An illustration of Burt Lancaster’s star persona from 1946-1949, as if dreamed by Steve Thompson in Criss Cross: a man back from war and traumatised, desiring and doomed, imprisoned by the past and also because he did something wrong once; physically powerful but none too smart; beaten, manipulated, masochistic, punished, on the run; in a world he can’t understand; delirious and raging.
This is a continuation of my attempts to learn video editing and was a means through which I learned about zooms, blurring and waves. The parameters were that I would use no voice-over, insert clips from all his late forties films (though they only get named, upon their first appearance) and re-anchor periodically to Steve Thompson in the hospital scene from Criss Cross. Some of the transitions are still too rough, and I would have fixed them had I had more time, but cumulatively I think the video presents a vivid picture of Burt Lancaster’s star persona in the late forties and offers a variegated depiction of masculinity in crisis,
When I saw the above at the opening of Rope of Sand (1949), I immediately assumed I´d be watching a Warners film. That´s where the combination of Henreid, Rains and Lorre would normally be seen in a 40s films, as you might recognise from Casablanca. But it´s not: Rope of Sand is a Paramount film.
This led to two thoughts. The first is that in all the current talk of ‘world-building’ in cinema we should recognised that the studio system offered a short-cut to such worlds. Of course, in a sense, each film creates its own world, like but unlike hours. Yet there´s also a sense that an MGM world is very different in the 40s from a Paramount or Universal one. And it´s not just that they had their own set of distinctive designers, cameramen, processing etc. but also that they had a distinctive grouping of supporting players that peopled those sets, wore those customs, took the different types of light in different ways. Lorre in the 40s was Warners just as William Demarest was Paramount
The second thought is that Burt Lancaster´s career is key to an understanding of changes in Hollywood brought on by the 1948´s Paramount decree and the coming of television. He was under contract to Hall Wallis at Paramount from 1946, became a star in his first picture — The Killers –at the height of the studio system. Yet in the years from 1946 to 1951, he starred in Paramount Pictures through his Wallis Contract (Desert Fury, 1947; Variety Girl, 1947, I Walk Alone, 1947; Sorry Wrong Number, 1948; Rope of Sand, 1949) in Universal Pictures through his Mark Hellinger contract (The Killers,1946;, Brute Force, 1947;, All My Sons, 1948; Criss Cross, 1949). He also starred for Warner Brothers (The Flame and the Arrow, 1950; Twentieth Century Fox Films (Mister 880, 1950);MGM Vengeance Valley, 1951); Columbia (Ten Tall Men). And he´d already produced his own film, Kiss the Blood Off My Hands (1948).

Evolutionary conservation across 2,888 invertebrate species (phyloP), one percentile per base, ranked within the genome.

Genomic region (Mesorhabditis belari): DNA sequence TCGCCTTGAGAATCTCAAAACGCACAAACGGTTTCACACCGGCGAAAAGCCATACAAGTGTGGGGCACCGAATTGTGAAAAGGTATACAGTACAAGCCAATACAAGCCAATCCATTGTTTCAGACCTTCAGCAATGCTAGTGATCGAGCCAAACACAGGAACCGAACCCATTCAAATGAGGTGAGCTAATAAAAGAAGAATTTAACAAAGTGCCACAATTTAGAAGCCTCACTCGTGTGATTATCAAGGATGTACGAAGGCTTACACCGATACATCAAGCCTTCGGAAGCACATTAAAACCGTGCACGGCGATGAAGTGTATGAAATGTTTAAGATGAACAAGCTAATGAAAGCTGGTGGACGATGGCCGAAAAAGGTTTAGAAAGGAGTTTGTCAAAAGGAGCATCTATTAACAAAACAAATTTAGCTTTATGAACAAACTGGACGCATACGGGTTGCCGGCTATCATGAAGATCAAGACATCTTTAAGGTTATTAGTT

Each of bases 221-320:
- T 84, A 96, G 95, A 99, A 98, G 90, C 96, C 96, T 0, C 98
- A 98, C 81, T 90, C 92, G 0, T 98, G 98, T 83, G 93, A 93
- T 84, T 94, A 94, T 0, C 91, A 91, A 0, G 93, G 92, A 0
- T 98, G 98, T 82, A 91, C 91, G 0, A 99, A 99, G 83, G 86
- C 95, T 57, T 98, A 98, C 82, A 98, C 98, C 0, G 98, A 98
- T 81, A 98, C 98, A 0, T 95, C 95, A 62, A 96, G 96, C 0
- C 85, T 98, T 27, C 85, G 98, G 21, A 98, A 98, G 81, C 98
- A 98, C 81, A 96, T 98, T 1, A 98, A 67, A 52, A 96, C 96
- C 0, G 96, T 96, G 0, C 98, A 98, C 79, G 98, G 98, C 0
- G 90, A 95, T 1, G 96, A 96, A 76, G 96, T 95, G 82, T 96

Thus in five short years, Burt Lancaster had inhabited the various world associated with most of the major studios and created his own production company, something unthinkable just a few years before. Starring for different studios would become the norm for stars in the following decades but by then, even as movies kept being produced, often by the stars themselves, studios slowly ceased to connote distinctive´worlds’ .
Burt Lancaster not only can ‘bear the burden of sexual objectification’ but he gets propositioned all the time in cinema, even when it´s for nefarious purposes such as Corinne Calvet´s here. Note how he´s lit,to maximise what Calvet and the audience might see in him, and note how he insists on his retirement, the focus on his desirability unusual, even in a leading man, the assertion of his ´retirement´an insistence and return to rigid gender roles. :